Rumours and false alarms can spread through both urban and rural areas by word of mouth, via text messages, and on social media.
This is a significant problem in places like the North Kivu Province in the Democratic Republic of the Congo (DRC), where false and unverified information contributes to intercommunal tensions and has the potential to trigger deadly violence.
While many of these rumours arise naturally as people try to make sense of uncertain situations with limited information, there are also those who deliberately use tools like social media to spread false information and manipulate or deceive communities.
This potential for false information to exacerbate conflict is why the Sentinel Project’s Kijiji Cha Amani initiative in DRC operates with the motto “peace begins with the truth.” Since 2017, I have used my experience as a peacebuilder and human rights defender in the Great Lakes Region to lead Kijiji Cha Amani (Swahili for “Peace Village”) with the aim of ensuring that local residents have access to a reliable, trustworthy source of accurate information. Together with my colleagues and a network of volunteers, I am working to address the problem of rumours and misinformation, which is a challenging task in a region subjected to intercommunal conflict, terrorist attacks, and the activities of numerous armed groups fighting against both each other and the Congolese government.
We dream of having peaceful communities in DRC where everyone has the freedom to express themselves and to know the truth, which would help to de-escalate the cycle of conflict and violence. Kijiji Cha Amani is helping our communities to reach that point by providing an interactive mobile phone-based information system for members of the public to report rumours, which our team then investigates before sending the verified facts back to the community. This approach was based upon the successful Una Hakika project, which did the same thing in Kenya before being replicated in other countries. We have found that using various communications channels such as SMS, WhatsApp, and social media alongside a network of trained volunteers called community ambassadors is the best approach for maximising accessibility and interactivity. This is important when working with communities that have varying economic assets, technological resources, and literacy levels.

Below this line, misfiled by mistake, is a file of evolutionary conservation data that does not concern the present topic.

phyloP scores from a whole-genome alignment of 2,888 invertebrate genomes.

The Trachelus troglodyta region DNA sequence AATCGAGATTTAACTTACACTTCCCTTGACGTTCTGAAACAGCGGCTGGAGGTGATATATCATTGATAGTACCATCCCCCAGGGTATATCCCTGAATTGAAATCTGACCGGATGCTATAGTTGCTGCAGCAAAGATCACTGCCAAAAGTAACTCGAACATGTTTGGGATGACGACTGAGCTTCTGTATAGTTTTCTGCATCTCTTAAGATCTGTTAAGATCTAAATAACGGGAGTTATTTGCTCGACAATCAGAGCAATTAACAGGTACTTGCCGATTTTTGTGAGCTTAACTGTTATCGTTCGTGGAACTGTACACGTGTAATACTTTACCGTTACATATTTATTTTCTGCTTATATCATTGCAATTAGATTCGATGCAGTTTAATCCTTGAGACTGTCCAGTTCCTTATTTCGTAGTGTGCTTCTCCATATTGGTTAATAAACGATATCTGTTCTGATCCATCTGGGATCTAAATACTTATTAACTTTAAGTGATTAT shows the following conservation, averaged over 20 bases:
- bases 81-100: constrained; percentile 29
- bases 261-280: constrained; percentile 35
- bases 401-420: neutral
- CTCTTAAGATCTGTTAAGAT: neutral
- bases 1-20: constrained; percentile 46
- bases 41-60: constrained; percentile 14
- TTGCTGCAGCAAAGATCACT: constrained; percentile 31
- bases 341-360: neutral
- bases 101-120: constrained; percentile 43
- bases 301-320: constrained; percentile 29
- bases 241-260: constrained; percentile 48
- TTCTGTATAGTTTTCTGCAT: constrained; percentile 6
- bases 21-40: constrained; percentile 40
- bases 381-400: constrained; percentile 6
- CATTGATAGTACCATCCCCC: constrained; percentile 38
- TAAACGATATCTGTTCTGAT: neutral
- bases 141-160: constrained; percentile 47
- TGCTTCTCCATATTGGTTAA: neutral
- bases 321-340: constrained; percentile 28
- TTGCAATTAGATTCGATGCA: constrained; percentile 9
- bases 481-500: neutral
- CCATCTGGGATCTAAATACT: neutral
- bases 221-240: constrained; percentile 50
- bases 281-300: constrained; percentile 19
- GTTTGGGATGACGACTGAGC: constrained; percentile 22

We see many examples on a daily basis of different types of rumours and misinformation that can push people towards violence and it is important to understand some of the nuances and dynamics involved here. Misinformation refers to false information in general. When we talk about rumours we are referring to unverified hearsay of unknown origin that may turn out to be either true or false. Rumours tend to be shared innocently and without certainty of the truth but they can still cause serious problems if they concern incendiary topics, such as those related to hostility between tribes. Unlike rumours, disinformation is a type of misinformation that someone has deliberately created in order to achieve a goal, which can range from making money by driving online engagement to manipulating populations to engage in violence. This kind of harmful content has long circulated in relation to politics but in recent years it has also spread to other topics such as Ebola outbreaks and the COVID-19 pandemic.
Communications technology is an important tool because of how it enables a very large number of people to access information on almost any topic while also creating their own content to inform others. However, this situation also presents great risks since many people use technology to share unverified information which can reach a very large audience and spread out of control. When rumours concern alarming or inflammatory topics, such as killings of civilians by armed groups or imminent attacks by rival communities, they can take on a life of their own. This often further destabilises precarious situations and inspires more speculation in a dangerous spiral.
Kijiji Cha Amani aims to break the cycle of rumours and violence in North Kivu by providing members of the public with access to reliable information in response to their own self-identified needs. While filling in this information gap on a day-to-day basis, the project also aims to facilitate positive changes in attitudes and behaviours by encouraging people to be more critically minded and to question the things that they hear before acting upon them. As our team now works to expand Kijiji Cha Amani into new areas and to recruit thousands of new subscribers, we are confident that these efforts will help to bring peace to more people in North Kivu while also helping them to better navigate dangerous situations that do arise.
A further exploration on the theme of digital technologies and peacebuilding can be found in ‘Pathways for Peace,’ a report by Peace Direct.